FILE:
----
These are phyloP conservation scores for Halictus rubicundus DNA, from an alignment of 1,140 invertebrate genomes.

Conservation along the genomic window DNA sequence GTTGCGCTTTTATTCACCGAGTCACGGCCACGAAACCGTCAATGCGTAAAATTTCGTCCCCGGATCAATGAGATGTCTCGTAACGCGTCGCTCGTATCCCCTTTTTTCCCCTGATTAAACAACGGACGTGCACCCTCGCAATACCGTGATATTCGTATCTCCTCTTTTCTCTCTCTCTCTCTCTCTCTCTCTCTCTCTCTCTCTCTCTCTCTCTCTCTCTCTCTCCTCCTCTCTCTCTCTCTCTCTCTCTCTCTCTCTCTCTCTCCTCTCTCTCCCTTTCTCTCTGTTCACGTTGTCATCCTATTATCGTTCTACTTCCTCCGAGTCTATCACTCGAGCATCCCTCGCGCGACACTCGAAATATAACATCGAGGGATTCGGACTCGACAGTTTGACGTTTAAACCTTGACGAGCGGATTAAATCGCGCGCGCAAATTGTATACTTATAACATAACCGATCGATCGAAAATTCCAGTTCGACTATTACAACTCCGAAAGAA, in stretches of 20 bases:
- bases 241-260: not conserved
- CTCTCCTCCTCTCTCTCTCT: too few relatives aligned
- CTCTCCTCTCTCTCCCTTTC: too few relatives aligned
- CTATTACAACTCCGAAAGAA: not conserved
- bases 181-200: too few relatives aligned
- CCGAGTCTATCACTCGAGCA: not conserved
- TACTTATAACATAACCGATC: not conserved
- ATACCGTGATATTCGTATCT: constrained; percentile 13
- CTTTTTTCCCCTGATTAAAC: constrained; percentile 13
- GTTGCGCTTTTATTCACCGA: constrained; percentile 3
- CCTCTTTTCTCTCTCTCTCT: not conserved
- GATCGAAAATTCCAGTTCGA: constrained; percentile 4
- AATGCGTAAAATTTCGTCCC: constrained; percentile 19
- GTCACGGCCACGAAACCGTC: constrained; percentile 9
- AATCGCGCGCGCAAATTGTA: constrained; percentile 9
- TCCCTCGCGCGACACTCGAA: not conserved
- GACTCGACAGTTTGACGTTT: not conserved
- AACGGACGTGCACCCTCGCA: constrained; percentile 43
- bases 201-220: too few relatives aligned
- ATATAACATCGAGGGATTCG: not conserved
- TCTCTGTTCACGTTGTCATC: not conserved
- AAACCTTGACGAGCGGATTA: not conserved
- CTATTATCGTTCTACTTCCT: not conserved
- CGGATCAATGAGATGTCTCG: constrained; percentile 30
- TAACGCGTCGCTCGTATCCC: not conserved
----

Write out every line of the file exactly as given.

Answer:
These are phyloP conservation scores for Halictus rubicundus DNA, from an alignment of 1,140 invertebrate genomes.

Conservation along the genomic window DNA sequence GTTGCGCTTTTATTCACCGAGTCACGGCCACGAAACCGTCAATGCGTAAAATTTCGTCCCCGGATCAATGAGATGTCTCGTAACGCGTCGCTCGTATCCCCTTTTTTCCCCTGATTAAACAACGGACGTGCACCCTCGCAATACCGTGATATTCGTATCTCCTCTTTTCTCTCTCTCTCTCTCTCTCTCTCTCTCTCTCTCTCTCTCTCTCTCTCTCTCTCTCTCCTCCTCTCTCTCTCTCTCTCTCTCTCTCTCTCTCTCTCTCCTCTCTCTCCCTTTCTCTCTGTTCACGTTGTCATCCTATTATCGTTCTACTTCCTCCGAGTCTATCACTCGAGCATCCCTCGCGCGACACTCGAAATATAACATCGAGGGATTCGGACTCGACAGTTTGACGTTTAAACCTTGACGAGCGGATTAAATCGCGCGCGCAAATTGTATACTTATAACATAACCGATCGATCGAAAATTCCAGTTCGACTATTACAACTCCGAAAGAA, in stretches of 20 bases:
- bases 241-260: not conserved
- CTCTCCTCCTCTCTCTCTCT: too few relatives aligned
- CTCTCCTCTCTCTCCCTTTC: too few relatives aligned
- CTATTACAACTCCGAAAGAA: not conserved
- bases 181-200: too few relatives aligned
- CCGAGTCTATCACTCGAGCA: not conserved
- TACTTATAACATAACCGATC: not conserved
- ATACCGTGATATTCGTATCT: constrained; percentile 13
- CTTTTTTCCCCTGATTAAAC: constrained; percentile 13
- GTTGCGCTTTTATTCACCGA: constrained; percentile 3
- CCTCTTTTCTCTCTCTCTCT: not conserved
- GATCGAAAATTCCAGTTCGA: constrained; percentile 4
- AATGCGTAAAATTTCGTCCC: constrained; percentile 19
- GTCACGGCCACGAAACCGTC: constrained; percentile 9
- AATCGCGCGCGCAAATTGTA: constrained; percentile 9
- TCCCTCGCGCGACACTCGAA: not conserved
- GACTCGACAGTTTGACGTTT: not conserved
- AACGGACGTGCACCCTCGCA: constrained; percentile 43
- bases 201-220: too few relatives aligned
- ATATAACATCGAGGGATTCG: not conserved
- TCTCTGTTCACGTTGTCATC: not conserved
- AAACCTTGACGAGCGGATTA: not conserved
- CTATTATCGTTCTACTTCCT: not conserved
- CGGATCAATGAGATGTCTCG: constrained; percentile 30
- TAACGCGTCGCTCGTATCCC: not conserved